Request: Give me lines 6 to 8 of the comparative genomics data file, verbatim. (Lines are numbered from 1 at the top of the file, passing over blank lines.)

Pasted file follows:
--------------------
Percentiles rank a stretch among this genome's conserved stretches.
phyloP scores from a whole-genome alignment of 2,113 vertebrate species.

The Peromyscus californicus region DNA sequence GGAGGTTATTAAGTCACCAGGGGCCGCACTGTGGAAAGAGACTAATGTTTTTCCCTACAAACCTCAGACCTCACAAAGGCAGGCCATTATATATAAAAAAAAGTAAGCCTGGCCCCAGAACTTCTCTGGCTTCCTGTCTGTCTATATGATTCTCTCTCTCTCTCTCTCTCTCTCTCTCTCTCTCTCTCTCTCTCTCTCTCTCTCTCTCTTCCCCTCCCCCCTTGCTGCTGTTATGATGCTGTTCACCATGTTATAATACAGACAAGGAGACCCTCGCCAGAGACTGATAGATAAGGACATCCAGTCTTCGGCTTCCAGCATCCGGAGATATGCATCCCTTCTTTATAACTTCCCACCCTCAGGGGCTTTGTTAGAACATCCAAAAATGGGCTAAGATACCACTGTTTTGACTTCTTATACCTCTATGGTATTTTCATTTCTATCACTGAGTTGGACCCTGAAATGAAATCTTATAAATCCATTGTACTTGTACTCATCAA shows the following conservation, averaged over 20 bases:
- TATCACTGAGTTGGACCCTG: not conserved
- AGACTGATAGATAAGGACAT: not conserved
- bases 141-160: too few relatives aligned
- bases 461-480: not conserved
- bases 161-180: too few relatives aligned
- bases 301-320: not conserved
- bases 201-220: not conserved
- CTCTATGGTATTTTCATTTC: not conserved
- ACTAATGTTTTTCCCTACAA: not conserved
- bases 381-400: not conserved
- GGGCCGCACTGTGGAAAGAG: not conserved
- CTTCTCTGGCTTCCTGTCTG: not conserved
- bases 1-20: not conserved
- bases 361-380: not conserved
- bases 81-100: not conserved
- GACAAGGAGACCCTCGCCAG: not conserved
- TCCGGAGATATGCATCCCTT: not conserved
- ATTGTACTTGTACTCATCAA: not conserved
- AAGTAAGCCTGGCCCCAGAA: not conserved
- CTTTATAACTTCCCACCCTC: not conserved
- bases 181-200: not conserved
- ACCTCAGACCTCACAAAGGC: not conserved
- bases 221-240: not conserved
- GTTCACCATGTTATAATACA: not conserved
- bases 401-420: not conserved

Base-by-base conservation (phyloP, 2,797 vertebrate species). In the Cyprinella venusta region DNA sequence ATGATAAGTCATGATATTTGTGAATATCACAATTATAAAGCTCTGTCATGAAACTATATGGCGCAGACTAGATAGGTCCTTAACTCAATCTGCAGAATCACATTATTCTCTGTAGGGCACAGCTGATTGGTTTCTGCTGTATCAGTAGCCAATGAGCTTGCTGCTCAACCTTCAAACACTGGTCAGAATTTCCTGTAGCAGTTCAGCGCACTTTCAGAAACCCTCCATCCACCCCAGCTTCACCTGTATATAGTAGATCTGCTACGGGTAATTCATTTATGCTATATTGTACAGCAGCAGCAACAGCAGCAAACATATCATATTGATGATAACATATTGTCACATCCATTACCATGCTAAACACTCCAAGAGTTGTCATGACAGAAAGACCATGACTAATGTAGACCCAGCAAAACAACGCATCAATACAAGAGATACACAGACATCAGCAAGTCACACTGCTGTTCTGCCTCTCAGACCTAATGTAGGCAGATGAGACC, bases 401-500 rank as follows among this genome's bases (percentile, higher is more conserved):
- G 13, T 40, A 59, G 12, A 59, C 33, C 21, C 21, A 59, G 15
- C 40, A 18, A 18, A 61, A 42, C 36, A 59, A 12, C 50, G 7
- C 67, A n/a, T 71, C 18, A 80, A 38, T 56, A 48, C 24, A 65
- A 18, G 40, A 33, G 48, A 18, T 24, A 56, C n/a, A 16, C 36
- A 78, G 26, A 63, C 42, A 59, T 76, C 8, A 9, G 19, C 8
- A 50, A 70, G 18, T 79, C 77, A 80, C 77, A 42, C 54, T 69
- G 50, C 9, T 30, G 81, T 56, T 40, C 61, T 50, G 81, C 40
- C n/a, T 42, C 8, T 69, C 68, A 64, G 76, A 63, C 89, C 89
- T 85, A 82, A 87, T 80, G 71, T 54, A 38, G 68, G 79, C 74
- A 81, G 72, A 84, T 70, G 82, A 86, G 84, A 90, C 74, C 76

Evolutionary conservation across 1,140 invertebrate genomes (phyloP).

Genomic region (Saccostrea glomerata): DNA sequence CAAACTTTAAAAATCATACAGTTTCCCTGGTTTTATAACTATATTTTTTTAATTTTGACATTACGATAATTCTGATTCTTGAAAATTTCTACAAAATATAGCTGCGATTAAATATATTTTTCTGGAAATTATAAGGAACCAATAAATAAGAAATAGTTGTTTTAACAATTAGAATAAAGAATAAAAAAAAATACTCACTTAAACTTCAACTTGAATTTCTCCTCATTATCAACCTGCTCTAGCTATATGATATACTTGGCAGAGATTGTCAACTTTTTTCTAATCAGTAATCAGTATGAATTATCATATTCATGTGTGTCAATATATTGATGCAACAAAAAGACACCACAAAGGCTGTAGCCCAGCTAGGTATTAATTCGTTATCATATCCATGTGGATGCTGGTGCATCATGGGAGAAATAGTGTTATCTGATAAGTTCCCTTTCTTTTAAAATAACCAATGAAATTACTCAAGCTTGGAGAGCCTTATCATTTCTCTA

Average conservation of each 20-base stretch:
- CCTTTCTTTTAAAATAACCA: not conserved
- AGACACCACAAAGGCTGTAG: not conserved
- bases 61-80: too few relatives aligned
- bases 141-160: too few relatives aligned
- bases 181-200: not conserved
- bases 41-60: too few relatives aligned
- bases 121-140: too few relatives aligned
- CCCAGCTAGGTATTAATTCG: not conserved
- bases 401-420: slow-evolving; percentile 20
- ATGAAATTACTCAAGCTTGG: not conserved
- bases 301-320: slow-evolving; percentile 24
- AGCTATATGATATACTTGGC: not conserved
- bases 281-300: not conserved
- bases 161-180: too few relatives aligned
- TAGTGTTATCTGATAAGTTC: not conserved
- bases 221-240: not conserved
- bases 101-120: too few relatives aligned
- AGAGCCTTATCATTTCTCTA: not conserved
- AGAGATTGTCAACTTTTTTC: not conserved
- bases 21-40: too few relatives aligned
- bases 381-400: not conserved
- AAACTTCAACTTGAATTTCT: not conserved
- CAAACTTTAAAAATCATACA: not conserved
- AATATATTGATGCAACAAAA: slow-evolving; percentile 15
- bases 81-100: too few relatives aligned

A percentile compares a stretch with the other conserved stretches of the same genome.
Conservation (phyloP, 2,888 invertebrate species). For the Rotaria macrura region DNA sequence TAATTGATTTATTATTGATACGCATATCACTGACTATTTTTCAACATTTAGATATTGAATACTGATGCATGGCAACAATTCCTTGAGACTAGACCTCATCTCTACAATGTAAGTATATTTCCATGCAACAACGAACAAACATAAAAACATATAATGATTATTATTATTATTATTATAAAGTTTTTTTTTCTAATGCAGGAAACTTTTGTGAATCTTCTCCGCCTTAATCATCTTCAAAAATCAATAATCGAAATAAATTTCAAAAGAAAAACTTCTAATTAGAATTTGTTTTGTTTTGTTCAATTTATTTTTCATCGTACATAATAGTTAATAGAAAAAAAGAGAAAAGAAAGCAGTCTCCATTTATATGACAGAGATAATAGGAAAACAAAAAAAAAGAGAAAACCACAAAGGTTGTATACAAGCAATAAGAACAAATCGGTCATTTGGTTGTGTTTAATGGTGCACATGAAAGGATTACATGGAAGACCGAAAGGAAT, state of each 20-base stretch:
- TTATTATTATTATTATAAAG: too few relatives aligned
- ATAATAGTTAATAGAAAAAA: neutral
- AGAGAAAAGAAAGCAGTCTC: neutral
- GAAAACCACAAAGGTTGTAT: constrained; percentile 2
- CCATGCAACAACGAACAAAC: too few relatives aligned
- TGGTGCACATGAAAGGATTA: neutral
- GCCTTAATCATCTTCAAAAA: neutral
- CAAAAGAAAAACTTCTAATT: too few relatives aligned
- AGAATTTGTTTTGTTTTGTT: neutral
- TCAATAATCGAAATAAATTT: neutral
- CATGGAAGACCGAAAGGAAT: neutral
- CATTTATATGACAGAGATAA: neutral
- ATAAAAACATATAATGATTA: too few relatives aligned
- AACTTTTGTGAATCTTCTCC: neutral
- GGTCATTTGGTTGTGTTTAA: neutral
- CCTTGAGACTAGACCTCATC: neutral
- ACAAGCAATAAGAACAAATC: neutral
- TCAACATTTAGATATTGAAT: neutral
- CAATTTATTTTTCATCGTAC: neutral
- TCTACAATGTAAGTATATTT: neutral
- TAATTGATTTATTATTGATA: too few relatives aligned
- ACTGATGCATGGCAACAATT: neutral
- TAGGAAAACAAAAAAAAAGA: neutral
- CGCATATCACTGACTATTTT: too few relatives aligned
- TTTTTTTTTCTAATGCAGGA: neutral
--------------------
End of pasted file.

- bases 141-160: too few relatives aligned
- bases 461-480: not conserved
- bases 161-180: too few relatives aligned